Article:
Where: 3864 Boulevard Saint-Laurent

Type of Food: Hebrew Delicatessen

Usual suspects: Before dark, old Jewish couples. After dark, weary partygoers.

Why I love it: I’d sell my own mother into slavery for a medium fat.

Why you’ll love it: No pretense, no problems. Just smoked meat and cheerful staff.

Who to take: Anyone you can convince to leave the bar for a munchies run.

I ordered: Medium fat, french fries, two pickles and a cherry soda.

Price: $

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Everybody knows Schwartz’s.

If you’ve ever walked the Main on that classic stretch between des Pins and Mont-Royal, you’ve seen the bright white and orange sign, “Charcuterie Hebraïque” and the endless line-ups outside the steamed-up windows. It’s as much a tourist attraction as it is a restaurant, a remnant of a bygone age in Montreal’s history, when men were men, and men ate meat.

But everybody always seems to overlook the Main.

Zach at the Main

Except me, is the point I’m trying to make.

“The Main Steak House St. Lawrence” has been matching Schwartz’s ounce for ounce in smoked meat for the past 70 years. The sign is less catchy—“The Main” etched in vaguely Hebraic lettering. It’s not a restaurant that pushes itself on you, but instead waits to be discovered by those who deserve it. It’s almost as if the Main is trying to hide from the unwashed masses that clamor to be fed at Reuben Schwartz’s old doorstep.

The Main prefers the ragged few. The hungry and tired, seeking solace in a well-salted sandwich.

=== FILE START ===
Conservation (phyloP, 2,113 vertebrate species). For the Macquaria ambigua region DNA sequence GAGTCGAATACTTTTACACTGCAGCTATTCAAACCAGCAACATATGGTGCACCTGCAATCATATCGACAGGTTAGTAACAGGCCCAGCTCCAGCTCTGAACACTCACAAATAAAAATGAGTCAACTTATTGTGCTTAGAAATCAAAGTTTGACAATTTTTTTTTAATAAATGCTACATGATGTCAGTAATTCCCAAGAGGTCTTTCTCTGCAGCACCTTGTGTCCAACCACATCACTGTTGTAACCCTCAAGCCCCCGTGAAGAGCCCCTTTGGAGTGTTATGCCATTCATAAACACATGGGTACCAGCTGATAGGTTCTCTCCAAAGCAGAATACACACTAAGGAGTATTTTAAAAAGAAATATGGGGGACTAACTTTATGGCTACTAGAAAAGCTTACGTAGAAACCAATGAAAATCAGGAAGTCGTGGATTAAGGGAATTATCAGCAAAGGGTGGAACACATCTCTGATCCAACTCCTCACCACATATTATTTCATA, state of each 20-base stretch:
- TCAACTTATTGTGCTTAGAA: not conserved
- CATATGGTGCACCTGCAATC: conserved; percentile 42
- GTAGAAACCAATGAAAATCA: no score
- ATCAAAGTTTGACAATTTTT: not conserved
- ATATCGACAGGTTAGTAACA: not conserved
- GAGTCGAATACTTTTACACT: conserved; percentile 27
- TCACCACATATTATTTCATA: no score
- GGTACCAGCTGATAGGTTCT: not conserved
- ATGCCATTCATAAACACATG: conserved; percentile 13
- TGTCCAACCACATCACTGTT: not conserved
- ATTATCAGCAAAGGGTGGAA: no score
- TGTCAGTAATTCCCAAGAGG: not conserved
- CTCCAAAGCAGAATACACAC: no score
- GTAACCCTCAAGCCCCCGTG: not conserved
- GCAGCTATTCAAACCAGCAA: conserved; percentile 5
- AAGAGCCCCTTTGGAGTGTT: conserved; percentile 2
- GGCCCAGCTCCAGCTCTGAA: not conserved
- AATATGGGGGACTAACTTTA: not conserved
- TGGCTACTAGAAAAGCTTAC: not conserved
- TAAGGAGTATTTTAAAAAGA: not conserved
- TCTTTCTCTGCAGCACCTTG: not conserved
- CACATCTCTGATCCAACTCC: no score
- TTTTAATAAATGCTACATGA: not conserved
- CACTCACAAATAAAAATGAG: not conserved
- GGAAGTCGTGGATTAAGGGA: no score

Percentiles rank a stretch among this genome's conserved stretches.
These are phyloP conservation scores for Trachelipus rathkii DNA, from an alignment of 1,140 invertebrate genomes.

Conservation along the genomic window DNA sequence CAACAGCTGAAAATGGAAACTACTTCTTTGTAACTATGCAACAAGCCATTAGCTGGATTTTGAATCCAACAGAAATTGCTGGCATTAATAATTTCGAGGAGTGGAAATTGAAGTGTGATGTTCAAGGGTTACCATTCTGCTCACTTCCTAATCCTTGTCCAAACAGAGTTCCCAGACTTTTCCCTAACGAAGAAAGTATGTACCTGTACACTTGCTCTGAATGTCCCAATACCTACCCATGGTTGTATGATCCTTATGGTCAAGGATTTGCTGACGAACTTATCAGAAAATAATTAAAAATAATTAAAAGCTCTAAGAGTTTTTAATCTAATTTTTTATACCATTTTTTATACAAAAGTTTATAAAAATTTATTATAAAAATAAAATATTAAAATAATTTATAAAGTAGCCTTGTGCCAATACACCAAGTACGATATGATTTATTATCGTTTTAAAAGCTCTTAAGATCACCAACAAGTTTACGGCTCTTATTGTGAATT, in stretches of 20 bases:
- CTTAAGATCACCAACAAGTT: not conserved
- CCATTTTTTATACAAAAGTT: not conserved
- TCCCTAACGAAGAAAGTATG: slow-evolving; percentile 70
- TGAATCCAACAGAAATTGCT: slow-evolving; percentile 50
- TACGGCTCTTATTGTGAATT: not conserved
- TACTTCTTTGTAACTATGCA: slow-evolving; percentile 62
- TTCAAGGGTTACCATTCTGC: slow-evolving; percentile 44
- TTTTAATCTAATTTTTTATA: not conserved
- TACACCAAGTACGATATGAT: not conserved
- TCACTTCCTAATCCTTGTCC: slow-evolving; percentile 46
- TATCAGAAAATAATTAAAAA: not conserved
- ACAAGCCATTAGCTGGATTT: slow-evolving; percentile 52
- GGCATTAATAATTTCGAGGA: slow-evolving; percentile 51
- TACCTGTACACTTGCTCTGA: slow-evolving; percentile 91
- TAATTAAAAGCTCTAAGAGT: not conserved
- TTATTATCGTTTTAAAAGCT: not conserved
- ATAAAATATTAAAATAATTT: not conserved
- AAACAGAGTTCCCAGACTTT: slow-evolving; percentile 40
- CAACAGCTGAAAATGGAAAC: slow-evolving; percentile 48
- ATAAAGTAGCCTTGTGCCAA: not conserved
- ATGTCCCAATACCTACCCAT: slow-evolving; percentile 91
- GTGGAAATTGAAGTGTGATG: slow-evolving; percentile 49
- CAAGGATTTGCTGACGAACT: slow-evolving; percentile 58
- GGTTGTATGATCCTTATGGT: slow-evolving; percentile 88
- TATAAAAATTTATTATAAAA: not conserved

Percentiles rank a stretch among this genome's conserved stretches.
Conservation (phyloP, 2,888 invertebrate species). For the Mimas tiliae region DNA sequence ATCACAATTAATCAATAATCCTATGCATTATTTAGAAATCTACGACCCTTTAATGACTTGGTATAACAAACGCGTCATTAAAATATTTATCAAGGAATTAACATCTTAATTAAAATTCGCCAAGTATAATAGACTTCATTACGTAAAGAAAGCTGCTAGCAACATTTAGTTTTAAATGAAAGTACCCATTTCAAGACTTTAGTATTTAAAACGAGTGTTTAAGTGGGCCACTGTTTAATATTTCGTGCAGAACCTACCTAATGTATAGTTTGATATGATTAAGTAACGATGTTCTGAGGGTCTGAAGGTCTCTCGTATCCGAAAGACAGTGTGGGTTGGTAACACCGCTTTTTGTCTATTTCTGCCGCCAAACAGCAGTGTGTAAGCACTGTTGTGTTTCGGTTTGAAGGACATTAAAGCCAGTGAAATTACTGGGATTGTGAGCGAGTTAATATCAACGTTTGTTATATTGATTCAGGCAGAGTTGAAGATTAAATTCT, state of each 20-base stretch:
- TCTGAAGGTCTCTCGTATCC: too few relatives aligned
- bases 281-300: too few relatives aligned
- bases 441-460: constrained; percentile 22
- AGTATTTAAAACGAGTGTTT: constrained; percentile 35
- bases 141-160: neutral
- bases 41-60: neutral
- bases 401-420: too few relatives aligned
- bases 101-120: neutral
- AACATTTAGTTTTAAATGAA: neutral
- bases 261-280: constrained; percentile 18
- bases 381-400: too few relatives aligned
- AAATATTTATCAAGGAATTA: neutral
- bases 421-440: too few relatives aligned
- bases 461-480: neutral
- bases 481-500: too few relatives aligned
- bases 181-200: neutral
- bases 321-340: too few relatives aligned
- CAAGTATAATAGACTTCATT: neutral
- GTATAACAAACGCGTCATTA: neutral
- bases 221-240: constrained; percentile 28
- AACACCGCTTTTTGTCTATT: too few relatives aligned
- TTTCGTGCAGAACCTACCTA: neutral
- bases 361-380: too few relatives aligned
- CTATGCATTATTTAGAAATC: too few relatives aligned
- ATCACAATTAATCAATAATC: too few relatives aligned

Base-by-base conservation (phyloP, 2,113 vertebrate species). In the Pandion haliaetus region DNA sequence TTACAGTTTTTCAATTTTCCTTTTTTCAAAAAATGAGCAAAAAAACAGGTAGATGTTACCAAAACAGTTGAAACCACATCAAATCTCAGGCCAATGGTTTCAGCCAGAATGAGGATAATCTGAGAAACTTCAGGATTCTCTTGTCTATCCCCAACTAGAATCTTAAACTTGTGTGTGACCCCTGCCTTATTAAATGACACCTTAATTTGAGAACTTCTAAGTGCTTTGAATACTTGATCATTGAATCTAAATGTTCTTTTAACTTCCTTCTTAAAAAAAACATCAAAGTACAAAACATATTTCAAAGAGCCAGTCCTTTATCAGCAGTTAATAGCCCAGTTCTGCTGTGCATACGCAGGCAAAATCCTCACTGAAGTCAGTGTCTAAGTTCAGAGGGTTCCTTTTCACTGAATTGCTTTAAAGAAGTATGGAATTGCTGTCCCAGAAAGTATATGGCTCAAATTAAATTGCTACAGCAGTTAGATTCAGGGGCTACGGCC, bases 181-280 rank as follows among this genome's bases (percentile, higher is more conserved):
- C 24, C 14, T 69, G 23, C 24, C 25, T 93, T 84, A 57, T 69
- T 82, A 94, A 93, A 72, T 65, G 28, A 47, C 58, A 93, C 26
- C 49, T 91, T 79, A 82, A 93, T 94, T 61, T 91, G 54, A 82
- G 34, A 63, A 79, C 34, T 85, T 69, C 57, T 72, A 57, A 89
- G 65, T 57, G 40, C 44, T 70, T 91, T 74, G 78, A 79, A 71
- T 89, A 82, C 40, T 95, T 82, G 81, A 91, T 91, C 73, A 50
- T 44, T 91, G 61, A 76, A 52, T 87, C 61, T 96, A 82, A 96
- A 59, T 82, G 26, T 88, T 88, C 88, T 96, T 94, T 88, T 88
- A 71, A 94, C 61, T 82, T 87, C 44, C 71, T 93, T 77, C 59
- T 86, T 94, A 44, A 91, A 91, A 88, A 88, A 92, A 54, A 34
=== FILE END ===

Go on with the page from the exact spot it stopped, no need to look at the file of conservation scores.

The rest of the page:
Why is it that the Main is so unpopulated? Why is it that when I march down St. Laurent with out-of-towners, they all clamor for Schwartz’s with the passion of a deprived heroin addict? Born and raised on smoked meat on rye, I’ve sampled the best our city has to offer, but there’s just something about the Main that keeps me coming back.

Jeremy at Main

Jeremy’s grandfather helped the Main start up (way back when)

We shuffled in at around 2 am, each and all with 8 hours of drinking under ours belts. Sprawled across two tables in the back of the restaurant, I realized that the Main is never crowded— in fact it’s always almost exactly half full, like they’re expecting somebody who could arrive at any moment. It was myself, Dan with the camera, Jeremy and two of his friends from Boston, Americans eager for their first taste of Montreal cuisine. We cracked open a bottle of Jameson to fulfill the St. Patrick’s day spirit, eager to get back to business.

If you’re not familiar with the “nectar of Judea”: most newbies go for lean smoked meat, the healthiest option. I don’t cut corners, and I find lean a little dry, so I always recommend to friends that they give medium fat a chance. The meat is much juicier, right from the middle of the cut of brisket. Healthiest or not, lean still isn’t a bean salad. You came here for meat on bread, that’s what you get.

Of course, there are plenty of side-dishes besides the obvious French fries, mostly pulled from the same Eastern European influence as the signature dish. Potato latkes (fried potato pancakes), chopped liver with onions, and gefilte fish. I get enough of that at home, so I usually stick to the fatty foods and the fries, though latkes are a sure bet, even for a guy with no experience in Jewish cuisine.

So I can give you a personal guarantee; even if you don’t particularly care for heavy, meaty sandwiches, you will walk away from the Main satisfied and filled. If you aren’t, take your complaints (and your sandwich) up to the counter and yell “Tiganu’ draculu!” at the middle-aged Romanian waiter.

See what happens.

Photos by Daniel Freder

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